Life cycle: is it the end for Britain’s dockless bike schemes?

Three major cycle-sharing companies have pulled out of Britain’s cities in just over a year. Can the schemes ever be sustainable?

Not so long ago, Chinese bike-sharing company ofo was planning to put 150,000 of its distinctive yellow bikes on London streets. Buoyed by $2bn of venture capital funding, ofo was going to “optimise city resources” and “save public space”. Mobike, another Chinese start-up and ofo’s main competitor, was also apparently in the business of tech-altruism. Its journey data would provide “invaluable insights” for local planning departments. But in January, ofo followed oBike and Urbo to become the third dockless operator to withdraw from Britain in just over a year.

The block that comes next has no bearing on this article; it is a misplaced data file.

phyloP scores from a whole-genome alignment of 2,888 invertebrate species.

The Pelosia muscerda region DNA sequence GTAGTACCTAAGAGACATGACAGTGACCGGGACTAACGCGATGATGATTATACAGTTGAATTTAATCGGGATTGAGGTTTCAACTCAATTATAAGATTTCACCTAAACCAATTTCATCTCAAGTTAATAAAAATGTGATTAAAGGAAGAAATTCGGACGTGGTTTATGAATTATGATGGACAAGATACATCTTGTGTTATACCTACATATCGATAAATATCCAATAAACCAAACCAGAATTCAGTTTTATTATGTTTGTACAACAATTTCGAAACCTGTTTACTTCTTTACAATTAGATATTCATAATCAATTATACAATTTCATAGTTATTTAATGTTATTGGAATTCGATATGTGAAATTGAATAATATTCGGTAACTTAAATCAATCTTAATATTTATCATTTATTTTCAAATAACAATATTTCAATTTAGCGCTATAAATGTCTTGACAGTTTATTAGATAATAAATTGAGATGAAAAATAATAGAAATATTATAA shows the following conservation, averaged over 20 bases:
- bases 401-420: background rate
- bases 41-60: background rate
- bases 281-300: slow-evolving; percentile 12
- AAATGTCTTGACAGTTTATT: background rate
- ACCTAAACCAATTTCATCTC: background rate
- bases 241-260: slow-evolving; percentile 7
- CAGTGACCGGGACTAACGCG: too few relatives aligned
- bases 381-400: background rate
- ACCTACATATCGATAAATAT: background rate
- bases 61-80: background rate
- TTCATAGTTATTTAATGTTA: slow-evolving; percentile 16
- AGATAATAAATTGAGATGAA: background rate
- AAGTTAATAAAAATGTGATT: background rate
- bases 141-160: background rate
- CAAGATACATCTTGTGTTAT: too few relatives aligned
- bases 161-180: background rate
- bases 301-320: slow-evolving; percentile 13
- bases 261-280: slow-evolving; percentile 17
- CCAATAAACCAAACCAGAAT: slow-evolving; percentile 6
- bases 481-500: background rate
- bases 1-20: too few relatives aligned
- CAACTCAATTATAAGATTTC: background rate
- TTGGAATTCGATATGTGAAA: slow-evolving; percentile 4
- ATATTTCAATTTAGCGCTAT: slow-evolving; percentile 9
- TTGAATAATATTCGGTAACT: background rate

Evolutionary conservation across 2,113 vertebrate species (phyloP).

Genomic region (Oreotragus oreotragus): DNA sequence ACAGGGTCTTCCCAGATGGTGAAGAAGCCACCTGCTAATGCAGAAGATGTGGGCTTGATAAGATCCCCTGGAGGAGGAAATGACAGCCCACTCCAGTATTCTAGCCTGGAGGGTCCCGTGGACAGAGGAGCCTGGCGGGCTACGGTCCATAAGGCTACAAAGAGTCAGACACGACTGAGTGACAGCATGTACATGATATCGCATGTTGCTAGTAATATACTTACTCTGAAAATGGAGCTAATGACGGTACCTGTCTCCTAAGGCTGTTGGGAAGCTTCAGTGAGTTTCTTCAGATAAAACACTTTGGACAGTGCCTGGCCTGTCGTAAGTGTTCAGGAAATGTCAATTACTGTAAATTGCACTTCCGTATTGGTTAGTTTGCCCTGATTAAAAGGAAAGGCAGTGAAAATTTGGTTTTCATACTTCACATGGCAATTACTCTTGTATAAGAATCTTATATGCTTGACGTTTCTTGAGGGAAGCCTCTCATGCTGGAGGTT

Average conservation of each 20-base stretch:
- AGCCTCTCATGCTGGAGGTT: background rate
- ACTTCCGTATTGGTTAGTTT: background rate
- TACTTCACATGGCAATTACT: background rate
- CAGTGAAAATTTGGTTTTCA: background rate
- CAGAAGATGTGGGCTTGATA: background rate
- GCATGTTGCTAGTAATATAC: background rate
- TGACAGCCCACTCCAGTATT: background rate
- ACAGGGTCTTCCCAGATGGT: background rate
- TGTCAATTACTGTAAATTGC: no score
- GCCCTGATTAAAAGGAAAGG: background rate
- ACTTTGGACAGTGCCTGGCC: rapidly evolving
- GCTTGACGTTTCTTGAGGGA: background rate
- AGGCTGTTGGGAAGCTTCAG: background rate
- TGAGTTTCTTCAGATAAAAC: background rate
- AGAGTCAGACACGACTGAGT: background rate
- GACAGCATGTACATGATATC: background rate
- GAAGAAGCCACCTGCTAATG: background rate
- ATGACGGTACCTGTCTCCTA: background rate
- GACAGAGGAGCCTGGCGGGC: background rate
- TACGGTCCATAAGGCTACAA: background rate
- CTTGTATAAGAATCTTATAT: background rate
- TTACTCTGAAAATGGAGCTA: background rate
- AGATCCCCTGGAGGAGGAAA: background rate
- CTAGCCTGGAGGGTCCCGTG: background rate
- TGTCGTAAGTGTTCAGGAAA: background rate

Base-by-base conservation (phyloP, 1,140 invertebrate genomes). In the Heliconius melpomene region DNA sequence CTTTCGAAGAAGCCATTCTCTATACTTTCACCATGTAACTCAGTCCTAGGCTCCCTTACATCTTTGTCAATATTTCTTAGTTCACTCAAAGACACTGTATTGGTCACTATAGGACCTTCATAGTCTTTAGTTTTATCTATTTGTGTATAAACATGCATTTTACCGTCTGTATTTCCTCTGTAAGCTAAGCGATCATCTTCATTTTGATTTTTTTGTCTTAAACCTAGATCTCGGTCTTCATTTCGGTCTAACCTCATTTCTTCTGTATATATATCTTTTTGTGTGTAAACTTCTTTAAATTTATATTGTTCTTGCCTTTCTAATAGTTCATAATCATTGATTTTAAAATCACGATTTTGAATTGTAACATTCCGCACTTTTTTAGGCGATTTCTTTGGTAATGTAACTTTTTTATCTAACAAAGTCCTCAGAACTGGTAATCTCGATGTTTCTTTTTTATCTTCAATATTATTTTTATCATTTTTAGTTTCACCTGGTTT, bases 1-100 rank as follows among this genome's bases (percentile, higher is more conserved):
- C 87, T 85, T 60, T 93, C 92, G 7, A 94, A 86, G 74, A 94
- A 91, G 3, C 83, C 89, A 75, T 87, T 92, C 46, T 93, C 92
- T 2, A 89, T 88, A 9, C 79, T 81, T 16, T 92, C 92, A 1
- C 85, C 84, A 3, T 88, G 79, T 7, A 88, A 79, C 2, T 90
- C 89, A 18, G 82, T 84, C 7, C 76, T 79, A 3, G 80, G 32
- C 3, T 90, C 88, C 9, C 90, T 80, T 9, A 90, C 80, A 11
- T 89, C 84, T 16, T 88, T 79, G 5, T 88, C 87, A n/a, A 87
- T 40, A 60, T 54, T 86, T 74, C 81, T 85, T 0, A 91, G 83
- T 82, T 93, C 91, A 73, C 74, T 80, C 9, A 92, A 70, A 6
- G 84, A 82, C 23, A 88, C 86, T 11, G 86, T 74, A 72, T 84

As a result of the restructure, Adam Rose, ofo’s former operations manager in Sheffield, was made redundant. “It was really exciting at the start,” Rose said. “It was was all about bringing other cities in, all about land grab. “But then suddenly that all changed. Bikes weren’t being delivered, there were cashflow issues, suppliers weren’t being paid”. Rose himself is still owed £6,000 in expenses and remains unemployed.

Rose can’t explain the exact reasons for the termination. “We just got told what to do by China, never why. We had to come up with our own assumptions and give our own stories to the staff on the ground.”

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